The Atari VCS is the legendary gaming company’s first foray back into the console space in decades – but do they even know what they’re doing? There has been a lot of excitement around retro consoles these days, with Nintendo releasing miniature versions of their old school platforms like clockwork. Then, the company Retro Games went as far as to announce a miniature version of the Commodore 64 to compete directly with Nintendo’s SNES Classic and the rumored N64 Mini that is presumably on the way.
It wasn’t long after the SNES Classic released that Atari announced plans to develop their own retro-inspired console, called the Atari VCS. While the aforementioned platforms are all about giving modern gamers a way to play classic games from the 1980s and 1990s, the VCS differs because it’s meant to be a modern gaming console – with modern functions, such as streaming and voice control – but that’s not all; it’s also meant to play both old (classic) and new games, hence being “retro-inspired.” The entire concept is being folded into the notion that it’s an open platform, but that may not necessarily be the case as there is a controversy brewing around the console’s crowdfunding campaign right now.
At the Game Developers Conference in March, Atari gave a handful of outlets, including The Register, an early look at the Atari VCS. Unfortunately, there wasn’t much to show… at all. Apparently, the outlet only saw mockups of what the console would look like, and when they asked Atari’s chief operating officer Michael Arzt about specifics, such as hardware and features, they weren’t given any answers. All Artz knew about the platform was that it would eventually cost $250, have an AMD chipset, support 4K video capability, run Linux, and look like a laptop – that’s it. Atari took issue with the report and recently responded on their Facebook page, saying:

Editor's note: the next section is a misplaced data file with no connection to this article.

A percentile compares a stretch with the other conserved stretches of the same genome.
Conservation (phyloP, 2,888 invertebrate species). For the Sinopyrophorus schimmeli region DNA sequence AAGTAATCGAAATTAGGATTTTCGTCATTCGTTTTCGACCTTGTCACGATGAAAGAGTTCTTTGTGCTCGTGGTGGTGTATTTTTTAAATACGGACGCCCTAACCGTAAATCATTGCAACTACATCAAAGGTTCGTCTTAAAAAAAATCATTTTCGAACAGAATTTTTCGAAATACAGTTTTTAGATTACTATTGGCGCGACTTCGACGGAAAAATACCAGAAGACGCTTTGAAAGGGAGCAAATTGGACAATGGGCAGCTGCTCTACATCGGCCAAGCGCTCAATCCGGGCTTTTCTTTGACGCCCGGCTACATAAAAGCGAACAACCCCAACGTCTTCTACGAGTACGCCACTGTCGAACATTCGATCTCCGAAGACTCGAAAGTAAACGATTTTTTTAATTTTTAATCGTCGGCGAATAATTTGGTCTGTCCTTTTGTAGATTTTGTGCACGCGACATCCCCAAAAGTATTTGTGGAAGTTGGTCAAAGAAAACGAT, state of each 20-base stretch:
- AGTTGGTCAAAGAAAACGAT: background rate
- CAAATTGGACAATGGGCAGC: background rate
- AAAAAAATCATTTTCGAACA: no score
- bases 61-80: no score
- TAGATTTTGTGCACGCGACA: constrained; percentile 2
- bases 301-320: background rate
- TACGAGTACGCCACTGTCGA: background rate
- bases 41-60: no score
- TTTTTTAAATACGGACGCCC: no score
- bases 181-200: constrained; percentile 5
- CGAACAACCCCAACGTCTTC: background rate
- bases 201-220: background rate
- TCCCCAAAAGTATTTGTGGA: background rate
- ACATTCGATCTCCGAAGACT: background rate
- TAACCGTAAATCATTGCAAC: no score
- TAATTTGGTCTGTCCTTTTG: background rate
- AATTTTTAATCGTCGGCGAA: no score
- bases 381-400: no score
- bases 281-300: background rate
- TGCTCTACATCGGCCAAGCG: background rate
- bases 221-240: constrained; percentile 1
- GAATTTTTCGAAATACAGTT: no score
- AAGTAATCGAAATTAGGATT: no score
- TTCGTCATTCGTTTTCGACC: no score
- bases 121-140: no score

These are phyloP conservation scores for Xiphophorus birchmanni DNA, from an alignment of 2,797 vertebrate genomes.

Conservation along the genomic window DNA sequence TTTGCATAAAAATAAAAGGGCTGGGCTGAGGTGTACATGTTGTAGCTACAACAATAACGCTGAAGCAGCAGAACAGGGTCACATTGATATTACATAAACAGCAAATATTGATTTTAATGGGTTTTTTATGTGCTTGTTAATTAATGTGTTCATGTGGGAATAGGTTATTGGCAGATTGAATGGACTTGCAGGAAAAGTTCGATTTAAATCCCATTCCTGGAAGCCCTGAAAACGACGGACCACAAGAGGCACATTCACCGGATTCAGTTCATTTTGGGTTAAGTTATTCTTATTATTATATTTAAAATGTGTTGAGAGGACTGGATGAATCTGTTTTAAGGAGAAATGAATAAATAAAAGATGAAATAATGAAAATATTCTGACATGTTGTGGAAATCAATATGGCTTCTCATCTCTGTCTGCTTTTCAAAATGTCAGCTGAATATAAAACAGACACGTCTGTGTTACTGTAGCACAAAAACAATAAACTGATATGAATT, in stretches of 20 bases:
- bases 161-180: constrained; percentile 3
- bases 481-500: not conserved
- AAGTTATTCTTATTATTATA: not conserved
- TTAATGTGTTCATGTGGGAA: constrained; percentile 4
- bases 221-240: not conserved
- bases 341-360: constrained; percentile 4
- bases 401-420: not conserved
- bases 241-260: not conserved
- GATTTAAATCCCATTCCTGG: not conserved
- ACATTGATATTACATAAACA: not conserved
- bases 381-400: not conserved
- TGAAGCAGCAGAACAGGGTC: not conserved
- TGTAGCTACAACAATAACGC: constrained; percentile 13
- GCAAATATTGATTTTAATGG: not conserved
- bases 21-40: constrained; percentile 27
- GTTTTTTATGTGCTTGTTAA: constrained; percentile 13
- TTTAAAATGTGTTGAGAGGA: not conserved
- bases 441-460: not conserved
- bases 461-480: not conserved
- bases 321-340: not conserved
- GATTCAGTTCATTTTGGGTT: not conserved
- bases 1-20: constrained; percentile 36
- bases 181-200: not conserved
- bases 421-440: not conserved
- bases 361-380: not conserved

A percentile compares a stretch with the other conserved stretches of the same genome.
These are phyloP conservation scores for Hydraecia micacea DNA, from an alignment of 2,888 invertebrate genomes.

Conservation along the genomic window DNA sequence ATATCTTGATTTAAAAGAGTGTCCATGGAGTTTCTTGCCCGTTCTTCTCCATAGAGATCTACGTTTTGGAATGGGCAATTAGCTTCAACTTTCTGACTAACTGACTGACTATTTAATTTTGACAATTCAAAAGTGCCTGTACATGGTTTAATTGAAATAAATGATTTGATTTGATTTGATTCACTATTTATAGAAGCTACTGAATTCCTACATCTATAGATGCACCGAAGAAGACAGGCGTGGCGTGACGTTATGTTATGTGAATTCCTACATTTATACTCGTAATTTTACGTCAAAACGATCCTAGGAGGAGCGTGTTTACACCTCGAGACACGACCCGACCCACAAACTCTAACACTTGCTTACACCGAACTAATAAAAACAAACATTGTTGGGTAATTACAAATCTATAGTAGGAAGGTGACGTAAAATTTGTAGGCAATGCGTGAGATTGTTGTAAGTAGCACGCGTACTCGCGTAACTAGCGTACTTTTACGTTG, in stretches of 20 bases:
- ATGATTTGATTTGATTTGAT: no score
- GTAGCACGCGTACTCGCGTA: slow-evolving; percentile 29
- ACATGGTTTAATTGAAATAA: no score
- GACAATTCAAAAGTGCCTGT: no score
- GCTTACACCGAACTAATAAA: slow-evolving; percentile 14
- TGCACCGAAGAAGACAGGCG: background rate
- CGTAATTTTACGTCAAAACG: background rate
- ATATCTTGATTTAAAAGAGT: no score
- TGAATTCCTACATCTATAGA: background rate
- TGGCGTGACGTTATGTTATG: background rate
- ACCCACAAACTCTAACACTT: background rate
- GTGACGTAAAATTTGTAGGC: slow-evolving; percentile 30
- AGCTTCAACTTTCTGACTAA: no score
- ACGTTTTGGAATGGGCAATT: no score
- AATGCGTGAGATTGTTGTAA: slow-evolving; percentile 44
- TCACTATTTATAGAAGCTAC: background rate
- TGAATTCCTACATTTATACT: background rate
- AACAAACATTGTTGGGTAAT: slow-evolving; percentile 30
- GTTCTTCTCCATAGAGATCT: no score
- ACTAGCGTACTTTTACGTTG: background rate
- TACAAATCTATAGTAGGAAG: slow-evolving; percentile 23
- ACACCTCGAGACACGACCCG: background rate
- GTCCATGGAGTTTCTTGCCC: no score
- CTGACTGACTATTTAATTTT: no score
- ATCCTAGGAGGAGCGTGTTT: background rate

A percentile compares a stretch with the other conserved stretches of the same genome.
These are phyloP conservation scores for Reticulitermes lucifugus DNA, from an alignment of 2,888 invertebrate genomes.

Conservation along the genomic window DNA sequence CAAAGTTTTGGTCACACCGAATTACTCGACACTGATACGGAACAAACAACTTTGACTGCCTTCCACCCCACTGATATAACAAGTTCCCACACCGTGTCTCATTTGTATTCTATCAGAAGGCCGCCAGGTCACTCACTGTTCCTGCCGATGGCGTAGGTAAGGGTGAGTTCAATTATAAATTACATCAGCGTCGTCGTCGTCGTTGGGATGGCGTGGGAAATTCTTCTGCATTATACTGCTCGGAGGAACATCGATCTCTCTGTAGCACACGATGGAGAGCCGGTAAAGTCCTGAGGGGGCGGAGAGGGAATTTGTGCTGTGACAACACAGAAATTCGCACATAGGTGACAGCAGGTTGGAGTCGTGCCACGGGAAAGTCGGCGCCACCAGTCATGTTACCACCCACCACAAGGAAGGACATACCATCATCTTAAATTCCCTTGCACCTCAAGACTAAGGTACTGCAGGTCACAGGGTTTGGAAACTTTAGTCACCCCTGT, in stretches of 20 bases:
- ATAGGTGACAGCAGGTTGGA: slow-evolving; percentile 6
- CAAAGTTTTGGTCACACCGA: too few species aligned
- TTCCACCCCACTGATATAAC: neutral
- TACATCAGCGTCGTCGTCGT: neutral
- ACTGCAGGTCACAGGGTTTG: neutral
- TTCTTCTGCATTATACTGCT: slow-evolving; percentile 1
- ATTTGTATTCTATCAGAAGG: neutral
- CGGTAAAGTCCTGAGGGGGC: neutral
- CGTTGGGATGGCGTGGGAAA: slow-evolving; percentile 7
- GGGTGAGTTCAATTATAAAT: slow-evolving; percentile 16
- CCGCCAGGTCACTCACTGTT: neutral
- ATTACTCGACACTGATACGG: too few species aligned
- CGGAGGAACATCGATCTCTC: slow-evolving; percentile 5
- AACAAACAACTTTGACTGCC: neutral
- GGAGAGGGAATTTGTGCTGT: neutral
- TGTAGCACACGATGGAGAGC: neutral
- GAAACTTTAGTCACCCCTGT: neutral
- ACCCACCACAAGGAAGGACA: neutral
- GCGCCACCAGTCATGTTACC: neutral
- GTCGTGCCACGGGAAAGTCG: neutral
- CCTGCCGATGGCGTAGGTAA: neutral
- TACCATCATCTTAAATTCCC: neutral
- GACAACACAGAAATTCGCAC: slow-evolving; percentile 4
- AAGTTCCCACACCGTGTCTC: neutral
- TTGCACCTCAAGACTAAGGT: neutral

“We honestly can’t explain that article either. Our executives sat with that reporter for half an hour and he wrote what he wanted instead of what was discussed with him. Sadly there are even irresponsible trolls in ‘professional’ positions I guess. We clearly said that we were bringing engineering design models to GDC and lots of people clearly don’t understand what that means. Hunks of plastic? Well, yeah, that’s how you finalize the designs and confirm that you can get the look and feel you want for the finished products. Sad.”
Atari’s response came one week before their crowdfunding campaign on IndieGoGo is supposed to conclude. And, as a rebuttal to being labeled professional trolls, The Register has since released the full audio of their interview with Artz, thus proving that they never misconstrued their information. And although they are just days away from ending their campaign and walking away with more than $2.9 million in cash, it’s possible that they don’t even have a functioning prototype at this stage. Even now, their IndieGoGo campaign page fails to provide any specifics on the platform, which is expected to release in summer 2019. The only proof Atari has that the VCS works are two 34-second videos that they uploaded on YouTube at the end of May, when they opened up preorders for the VCS.
Interestingly, Intellivision Entertainment president Tommy Tallarico mentioned to IGN during E3 2018: “On Kickstarter, you had to have hardware in order to kickstart it. So Indiegogo, you can crowdfund something, a piece of hardware, never come out with it, and keep 3 million dollars.” It’s a haunting thought, that a company like Atari can promise the world to their fans, potentially not deliver, and still keep all the money. Tallarico compared the situation to the 2016 crowdfunding campaign for the Retro Chameleon console, in which Coleco held a campaign on IndieGoGo but failed to produce a prototype. While it’s entirely possible that Atari will deliver on their VCS promises next year, it’s also possible that it may go the way of the Chameleon. Until the company can produce a prototype to their backers, who knows what’s really happening behind the scenes.